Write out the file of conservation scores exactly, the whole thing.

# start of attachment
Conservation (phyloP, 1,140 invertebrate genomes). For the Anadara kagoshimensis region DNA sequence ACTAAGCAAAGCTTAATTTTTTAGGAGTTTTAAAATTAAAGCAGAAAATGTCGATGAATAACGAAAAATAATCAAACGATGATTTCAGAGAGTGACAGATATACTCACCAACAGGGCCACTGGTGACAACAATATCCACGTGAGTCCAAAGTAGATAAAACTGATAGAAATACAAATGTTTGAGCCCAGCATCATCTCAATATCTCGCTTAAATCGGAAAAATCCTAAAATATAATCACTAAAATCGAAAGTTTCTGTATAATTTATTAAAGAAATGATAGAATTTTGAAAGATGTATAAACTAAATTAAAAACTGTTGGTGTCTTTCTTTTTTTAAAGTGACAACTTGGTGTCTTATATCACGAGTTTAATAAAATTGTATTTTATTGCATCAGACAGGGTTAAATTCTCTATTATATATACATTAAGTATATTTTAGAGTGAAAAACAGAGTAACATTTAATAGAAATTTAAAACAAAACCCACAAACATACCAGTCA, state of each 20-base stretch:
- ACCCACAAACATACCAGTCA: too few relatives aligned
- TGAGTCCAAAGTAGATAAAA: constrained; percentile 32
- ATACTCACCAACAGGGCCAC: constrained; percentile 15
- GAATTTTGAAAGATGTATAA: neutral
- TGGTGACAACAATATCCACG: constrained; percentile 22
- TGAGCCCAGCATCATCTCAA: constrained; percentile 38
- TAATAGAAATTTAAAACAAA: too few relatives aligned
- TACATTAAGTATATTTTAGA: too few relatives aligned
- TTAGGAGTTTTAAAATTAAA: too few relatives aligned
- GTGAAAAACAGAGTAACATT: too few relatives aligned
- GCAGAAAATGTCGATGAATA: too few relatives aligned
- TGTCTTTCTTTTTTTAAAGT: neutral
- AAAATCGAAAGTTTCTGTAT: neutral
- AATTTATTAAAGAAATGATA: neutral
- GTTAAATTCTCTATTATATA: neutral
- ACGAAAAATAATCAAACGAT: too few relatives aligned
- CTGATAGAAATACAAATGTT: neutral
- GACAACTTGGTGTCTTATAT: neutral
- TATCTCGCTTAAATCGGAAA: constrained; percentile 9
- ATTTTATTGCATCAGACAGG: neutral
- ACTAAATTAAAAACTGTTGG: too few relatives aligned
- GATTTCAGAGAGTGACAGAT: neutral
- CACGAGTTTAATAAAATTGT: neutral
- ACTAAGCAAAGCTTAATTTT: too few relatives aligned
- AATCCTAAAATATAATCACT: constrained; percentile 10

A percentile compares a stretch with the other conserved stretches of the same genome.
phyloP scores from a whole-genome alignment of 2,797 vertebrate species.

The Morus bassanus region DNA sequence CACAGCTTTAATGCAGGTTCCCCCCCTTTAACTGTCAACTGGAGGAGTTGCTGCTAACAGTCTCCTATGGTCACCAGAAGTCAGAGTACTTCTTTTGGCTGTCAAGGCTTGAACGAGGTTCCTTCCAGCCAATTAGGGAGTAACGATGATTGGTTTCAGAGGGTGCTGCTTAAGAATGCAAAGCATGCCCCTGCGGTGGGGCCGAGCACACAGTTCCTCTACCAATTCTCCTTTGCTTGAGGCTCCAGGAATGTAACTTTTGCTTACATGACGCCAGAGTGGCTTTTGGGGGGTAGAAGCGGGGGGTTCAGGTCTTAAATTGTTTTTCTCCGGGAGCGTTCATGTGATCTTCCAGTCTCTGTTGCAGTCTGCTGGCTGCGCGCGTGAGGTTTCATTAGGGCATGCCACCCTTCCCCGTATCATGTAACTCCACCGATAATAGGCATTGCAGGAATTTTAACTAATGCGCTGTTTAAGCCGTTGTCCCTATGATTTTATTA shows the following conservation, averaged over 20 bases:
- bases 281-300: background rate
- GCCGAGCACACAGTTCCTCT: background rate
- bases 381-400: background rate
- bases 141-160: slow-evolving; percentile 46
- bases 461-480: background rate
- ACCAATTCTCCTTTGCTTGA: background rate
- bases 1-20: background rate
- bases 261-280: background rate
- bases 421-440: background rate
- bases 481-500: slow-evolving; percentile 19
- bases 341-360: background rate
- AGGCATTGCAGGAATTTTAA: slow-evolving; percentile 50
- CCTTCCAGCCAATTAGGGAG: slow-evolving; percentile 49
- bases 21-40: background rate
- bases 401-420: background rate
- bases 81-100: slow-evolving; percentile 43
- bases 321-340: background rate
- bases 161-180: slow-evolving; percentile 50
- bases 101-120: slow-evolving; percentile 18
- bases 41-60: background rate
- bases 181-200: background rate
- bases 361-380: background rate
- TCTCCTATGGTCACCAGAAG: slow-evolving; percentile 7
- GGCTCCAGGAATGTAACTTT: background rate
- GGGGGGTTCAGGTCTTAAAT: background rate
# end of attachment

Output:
Conservation (phyloP, 1,140 invertebrate genomes). For the Anadara kagoshimensis region DNA sequence ACTAAGCAAAGCTTAATTTTTTAGGAGTTTTAAAATTAAAGCAGAAAATGTCGATGAATAACGAAAAATAATCAAACGATGATTTCAGAGAGTGACAGATATACTCACCAACAGGGCCACTGGTGACAACAATATCCACGTGAGTCCAAAGTAGATAAAACTGATAGAAATACAAATGTTTGAGCCCAGCATCATCTCAATATCTCGCTTAAATCGGAAAAATCCTAAAATATAATCACTAAAATCGAAAGTTTCTGTATAATTTATTAAAGAAATGATAGAATTTTGAAAGATGTATAAACTAAATTAAAAACTGTTGGTGTCTTTCTTTTTTTAAAGTGACAACTTGGTGTCTTATATCACGAGTTTAATAAAATTGTATTTTATTGCATCAGACAGGGTTAAATTCTCTATTATATATACATTAAGTATATTTTAGAGTGAAAAACAGAGTAACATTTAATAGAAATTTAAAACAAAACCCACAAACATACCAGTCA, state of each 20-base stretch:
- ACCCACAAACATACCAGTCA: too few relatives aligned
- TGAGTCCAAAGTAGATAAAA: constrained; percentile 32
- ATACTCACCAACAGGGCCAC: constrained; percentile 15
- GAATTTTGAAAGATGTATAA: neutral
- TGGTGACAACAATATCCACG: constrained; percentile 22
- TGAGCCCAGCATCATCTCAA: constrained; percentile 38
- TAATAGAAATTTAAAACAAA: too few relatives aligned
- TACATTAAGTATATTTTAGA: too few relatives aligned
- TTAGGAGTTTTAAAATTAAA: too few relatives aligned
- GTGAAAAACAGAGTAACATT: too few relatives aligned
- GCAGAAAATGTCGATGAATA: too few relatives aligned
- TGTCTTTCTTTTTTTAAAGT: neutral
- AAAATCGAAAGTTTCTGTAT: neutral
- AATTTATTAAAGAAATGATA: neutral
- GTTAAATTCTCTATTATATA: neutral
- ACGAAAAATAATCAAACGAT: too few relatives aligned
- CTGATAGAAATACAAATGTT: neutral
- GACAACTTGGTGTCTTATAT: neutral
- TATCTCGCTTAAATCGGAAA: constrained; percentile 9
- ATTTTATTGCATCAGACAGG: neutral
- ACTAAATTAAAAACTGTTGG: too few relatives aligned
- GATTTCAGAGAGTGACAGAT: neutral
- CACGAGTTTAATAAAATTGT: neutral
- ACTAAGCAAAGCTTAATTTT: too few relatives aligned
- AATCCTAAAATATAATCACT: constrained; percentile 10

A percentile compares a stretch with the other conserved stretches of the same genome.
phyloP scores from a whole-genome alignment of 2,797 vertebrate species.

The Morus bassanus region DNA sequence CACAGCTTTAATGCAGGTTCCCCCCCTTTAACTGTCAACTGGAGGAGTTGCTGCTAACAGTCTCCTATGGTCACCAGAAGTCAGAGTACTTCTTTTGGCTGTCAAGGCTTGAACGAGGTTCCTTCCAGCCAATTAGGGAGTAACGATGATTGGTTTCAGAGGGTGCTGCTTAAGAATGCAAAGCATGCCCCTGCGGTGGGGCCGAGCACACAGTTCCTCTACCAATTCTCCTTTGCTTGAGGCTCCAGGAATGTAACTTTTGCTTACATGACGCCAGAGTGGCTTTTGGGGGGTAGAAGCGGGGGGTTCAGGTCTTAAATTGTTTTTCTCCGGGAGCGTTCATGTGATCTTCCAGTCTCTGTTGCAGTCTGCTGGCTGCGCGCGTGAGGTTTCATTAGGGCATGCCACCCTTCCCCGTATCATGTAACTCCACCGATAATAGGCATTGCAGGAATTTTAACTAATGCGCTGTTTAAGCCGTTGTCCCTATGATTTTATTA shows the following conservation, averaged over 20 bases:
- bases 281-300: background rate
- GCCGAGCACACAGTTCCTCT: background rate
- bases 381-400: background rate
- bases 141-160: slow-evolving; percentile 46
- bases 461-480: background rate
- ACCAATTCTCCTTTGCTTGA: background rate
- bases 1-20: background rate
- bases 261-280: background rate
- bases 421-440: background rate
- bases 481-500: slow-evolving; percentile 19
- bases 341-360: background rate
- AGGCATTGCAGGAATTTTAA: slow-evolving; percentile 50
- CCTTCCAGCCAATTAGGGAG: slow-evolving; percentile 49
- bases 21-40: background rate
- bases 401-420: background rate
- bases 81-100: slow-evolving; percentile 43
- bases 321-340: background rate
- bases 161-180: slow-evolving; percentile 50
- bases 101-120: slow-evolving; percentile 18
- bases 41-60: background rate
- bases 181-200: background rate
- bases 361-380: background rate
- TCTCCTATGGTCACCAGAAG: slow-evolving; percentile 7
- GGCTCCAGGAATGTAACTTT: background rate
- GGGGGGTTCAGGTCTTAAAT: background rate